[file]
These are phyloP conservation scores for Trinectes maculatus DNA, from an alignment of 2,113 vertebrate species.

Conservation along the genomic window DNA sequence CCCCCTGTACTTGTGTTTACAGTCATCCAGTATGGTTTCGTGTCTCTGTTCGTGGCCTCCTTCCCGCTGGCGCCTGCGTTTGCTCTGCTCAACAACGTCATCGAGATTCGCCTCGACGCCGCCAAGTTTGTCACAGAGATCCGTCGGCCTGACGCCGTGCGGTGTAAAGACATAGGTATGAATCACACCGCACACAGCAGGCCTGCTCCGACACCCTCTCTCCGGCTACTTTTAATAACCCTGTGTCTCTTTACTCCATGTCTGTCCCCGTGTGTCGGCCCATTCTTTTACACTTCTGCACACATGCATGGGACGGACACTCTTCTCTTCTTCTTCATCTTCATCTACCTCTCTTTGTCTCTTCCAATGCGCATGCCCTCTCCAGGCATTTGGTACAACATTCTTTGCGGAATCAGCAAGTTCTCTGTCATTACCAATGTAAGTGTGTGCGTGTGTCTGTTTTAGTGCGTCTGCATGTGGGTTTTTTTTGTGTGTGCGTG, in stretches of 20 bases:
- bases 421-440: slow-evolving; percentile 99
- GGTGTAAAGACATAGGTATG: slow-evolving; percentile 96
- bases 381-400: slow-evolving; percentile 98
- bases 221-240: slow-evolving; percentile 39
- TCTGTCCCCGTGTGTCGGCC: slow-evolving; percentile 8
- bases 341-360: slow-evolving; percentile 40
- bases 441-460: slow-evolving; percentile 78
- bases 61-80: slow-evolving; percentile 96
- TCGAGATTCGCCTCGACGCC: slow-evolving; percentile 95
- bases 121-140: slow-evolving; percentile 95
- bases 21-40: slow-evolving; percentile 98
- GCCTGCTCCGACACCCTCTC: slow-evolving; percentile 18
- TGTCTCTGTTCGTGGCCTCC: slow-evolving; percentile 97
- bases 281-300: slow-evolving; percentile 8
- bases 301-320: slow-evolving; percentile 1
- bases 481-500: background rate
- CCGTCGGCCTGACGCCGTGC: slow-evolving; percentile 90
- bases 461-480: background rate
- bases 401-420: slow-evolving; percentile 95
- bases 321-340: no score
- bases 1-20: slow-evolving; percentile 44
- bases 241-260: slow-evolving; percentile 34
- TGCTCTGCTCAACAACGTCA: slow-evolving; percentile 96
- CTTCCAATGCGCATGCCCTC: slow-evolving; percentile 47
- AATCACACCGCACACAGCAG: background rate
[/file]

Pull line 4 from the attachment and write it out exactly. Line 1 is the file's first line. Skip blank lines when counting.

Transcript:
- GGTGTAAAGACATAGGTATG: slow-evolving; percentile 96